I groggily woke up to the dim, humming of a gazillion machines placed around my head. I screwed up my eyes against the harsh light of the hospital room. This wasn’t a pleasant feeling. It took me a few minutes to work out what the hell was going on. Then the floodgates opened and it all came gushing into my consciousness, like a gallon of water which had been trapped inside a barrel, and had suddenly been overturned … pregnancy, hospital, c-section, operation theatre, kind-faced doctor, baby girl, happiness, exhaustion, adrenaline!
My wooly headed brain suddenly and sharply shifted gears into crystal clarity … it was the morning after i had given birth. I peered to my left side and saw my Mother laying crammed on to a small little couch and her legs were hanging over the hand-rest. She didn’t look comfortable. I turned to my right and saw a shiny little glass bassinet, inside of which lay a tiny human form, tightly swaddled in a pink blanket, almost as if to proudly announce her gender to the world (and any visitors).
I was happily enjoying these sights and sounds, when it suddenly hit me –The pain. I couldn’t move a muscle. The excruciating ache in my lower abdomen combined with the dull numbness from a cocktail of painkillers, meant i could barely wiggle my toes without having a shooting pain up my spine. I gritted my teeth, willing myself not to panic. “Ok, so once the nurses come in, let’s just ask them to increase the dosage on these damn pain-killers and once that’s done, you’re golden baby” i tried to tell myself. I lay my head back on the pillow and tried some deep breathing. Inhale- Exhale. Inhale – Exhale. “Those exorbitant pre-natal yoga classes finally better bloody be of some use!” i mentally exclaimed.
All of a sudden, before i knew it, there was a fresh cacophony of sounds – the baby was crying, my Mother was hopping around trying to calm her down, the nurse walked in loudly, wheeling in a trolley full of unappetizing food for me. I was temporarily rendered unable to deal with everything all at once – the pain, the paralysis, the noise, the machines. Make it stop! I successfully blocked out all sounds, until i heard my Mother whisper right next to me, “Time to feed her, Madhu. She is hungry. Come now, try and have another go at breastfeeding”. I contemplated telling her that i was bang in the middle of a full blown panic attack. I contemplated telling her that i couldn’t move a muscle and this kind of pain was unknown to me. I contemplated asking her why the hell didn’t she warn me that i will have so much to deal with after the birth. Instead, i said “Draw the curtains please Mom. Here, give her to me, let me feed her.” I realized then, that pain, is not something you’re allowed to vocalize as a Mother.
She pursed up her tiny little lips and took aim, throwing a cracker of a punch right into the pit of my stomach. I froze and felt my knees go weak. She promptly crumbled into an adorable heap of giggles, because it was all part of a wonderful game concocted in her little head. Nope, I did not flinch and with great difficulty managed to keep a perfectly straight face. Even though, i may have actually wanted to let out a blood-curdling howl, loud enough to awaken seven generations of Ramakrishnan ancestors. I squeezed my eyes shut, willing my abdomen to somehow, magically swallow the dull ache. She looked up at me quizzically, gauging if it is time for round two of the game yet. I mentally tensed up my whole body, ready for the next onslaught. “Play along and she will learn to be a tough cookie, someday“, i chided myself. Because pain, is not something you’re allowed to vocalize as a Mother.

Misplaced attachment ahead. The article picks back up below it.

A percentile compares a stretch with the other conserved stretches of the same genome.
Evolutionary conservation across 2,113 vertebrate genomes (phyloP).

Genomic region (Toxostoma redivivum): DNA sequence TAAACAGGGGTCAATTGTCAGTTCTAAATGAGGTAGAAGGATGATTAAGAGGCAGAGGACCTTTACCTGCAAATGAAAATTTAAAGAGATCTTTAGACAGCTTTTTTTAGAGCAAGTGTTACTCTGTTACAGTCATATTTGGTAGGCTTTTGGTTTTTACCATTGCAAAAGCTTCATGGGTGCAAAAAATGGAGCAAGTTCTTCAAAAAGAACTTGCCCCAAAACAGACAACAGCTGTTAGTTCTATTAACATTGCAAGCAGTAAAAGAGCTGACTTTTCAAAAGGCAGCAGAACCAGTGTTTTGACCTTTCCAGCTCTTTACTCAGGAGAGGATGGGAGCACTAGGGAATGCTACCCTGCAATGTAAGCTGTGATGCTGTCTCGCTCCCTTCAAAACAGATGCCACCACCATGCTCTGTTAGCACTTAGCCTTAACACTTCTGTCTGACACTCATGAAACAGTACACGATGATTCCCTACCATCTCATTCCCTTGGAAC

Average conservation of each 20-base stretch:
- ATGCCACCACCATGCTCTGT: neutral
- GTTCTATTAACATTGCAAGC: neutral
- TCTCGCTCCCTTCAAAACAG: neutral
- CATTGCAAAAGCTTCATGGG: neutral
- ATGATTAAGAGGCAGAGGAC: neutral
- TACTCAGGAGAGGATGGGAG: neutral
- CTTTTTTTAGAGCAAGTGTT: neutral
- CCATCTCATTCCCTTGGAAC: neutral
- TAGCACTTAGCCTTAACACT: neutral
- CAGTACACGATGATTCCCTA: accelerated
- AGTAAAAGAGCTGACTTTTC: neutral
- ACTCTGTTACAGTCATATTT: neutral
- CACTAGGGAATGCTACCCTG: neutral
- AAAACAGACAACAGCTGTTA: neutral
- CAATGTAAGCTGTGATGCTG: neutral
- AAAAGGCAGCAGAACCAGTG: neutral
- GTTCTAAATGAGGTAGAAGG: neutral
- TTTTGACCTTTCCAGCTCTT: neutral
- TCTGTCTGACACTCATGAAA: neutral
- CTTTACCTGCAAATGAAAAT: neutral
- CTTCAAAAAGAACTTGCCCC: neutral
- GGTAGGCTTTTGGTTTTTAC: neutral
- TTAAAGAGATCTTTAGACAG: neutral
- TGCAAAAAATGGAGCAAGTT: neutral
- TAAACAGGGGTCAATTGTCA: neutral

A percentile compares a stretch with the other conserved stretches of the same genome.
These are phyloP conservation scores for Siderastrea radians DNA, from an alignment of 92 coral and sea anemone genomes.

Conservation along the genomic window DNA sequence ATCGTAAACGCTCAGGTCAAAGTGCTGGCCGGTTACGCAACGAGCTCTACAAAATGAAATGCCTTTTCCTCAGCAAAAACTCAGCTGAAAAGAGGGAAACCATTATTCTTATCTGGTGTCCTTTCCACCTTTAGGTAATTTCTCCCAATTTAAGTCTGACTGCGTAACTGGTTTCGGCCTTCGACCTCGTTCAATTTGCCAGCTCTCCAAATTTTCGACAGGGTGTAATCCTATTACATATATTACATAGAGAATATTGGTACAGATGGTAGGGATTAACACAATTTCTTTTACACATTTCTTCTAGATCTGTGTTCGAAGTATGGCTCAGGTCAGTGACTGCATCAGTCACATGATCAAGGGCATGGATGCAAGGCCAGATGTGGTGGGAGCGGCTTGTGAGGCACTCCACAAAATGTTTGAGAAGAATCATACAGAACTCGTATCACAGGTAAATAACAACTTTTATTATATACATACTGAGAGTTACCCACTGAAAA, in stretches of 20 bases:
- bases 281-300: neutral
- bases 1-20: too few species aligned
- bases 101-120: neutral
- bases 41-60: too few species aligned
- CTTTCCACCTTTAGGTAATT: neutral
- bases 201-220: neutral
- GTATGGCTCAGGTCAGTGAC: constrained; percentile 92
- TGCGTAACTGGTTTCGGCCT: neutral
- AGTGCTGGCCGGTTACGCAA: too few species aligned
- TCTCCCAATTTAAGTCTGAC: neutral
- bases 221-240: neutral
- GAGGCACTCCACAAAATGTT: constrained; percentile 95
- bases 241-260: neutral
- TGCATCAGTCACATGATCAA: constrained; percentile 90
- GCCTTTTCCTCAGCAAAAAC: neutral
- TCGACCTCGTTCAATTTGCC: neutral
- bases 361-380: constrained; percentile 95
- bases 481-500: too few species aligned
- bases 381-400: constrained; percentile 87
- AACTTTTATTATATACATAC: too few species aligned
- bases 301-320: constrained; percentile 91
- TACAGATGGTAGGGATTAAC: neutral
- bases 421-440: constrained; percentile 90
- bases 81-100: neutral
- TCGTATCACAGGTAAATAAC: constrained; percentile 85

I check the rearview mirror and change lanes swiftly. I’m in a hurry to get to the mall. It’s Thursday; the end of the week and the collective relief and exhaustion of the entire working population of Dubai hangs in the evening air ominously, like a thick blanket of morning fog. Driving, isn’t one of my favourite activities. Even less so, when driving with a sulking toddler strapped into her car-seat at the back of the car.
“Why Aarika can’t have packet of chips Mama!“, she demands making clicking sounds of frustration.
“Because soon enough, it will be dinner time and i want you to have a full meal Aarika. Not half-a meal because you are full of chips“, i try to reason with her.
I see an empty parking spot and start to hurriedly drive towards it. Just as i am about to pull up into it, i heard her say it. It wasn’t said loudly or with venom. It was mumbled very matter-of-factly. I turn off the ignition, more to properly hear what she said, rather than to disembark from the car and go into the mall.
“What did you say Aarika?“, i gently asked, willing her not to repeat it.
“Aarika hates Mama“, she repeated, lowering her head and peeping into my face, not in the least aware of my sinking heart and the heavy, deathly knot in my tummy. I didn’t want to hear those words and i wasn’t able to convince myself that she didn’t realize the magnitude or meaning of her words. I brushed a rogue, stray tear off my cheek as i gathered both our things from the seat beside me. “Don’t be so dramatic” i mentally scolded myself. Man, those words hurt. But pain is not something you’re allowed to vocalize as a Mother.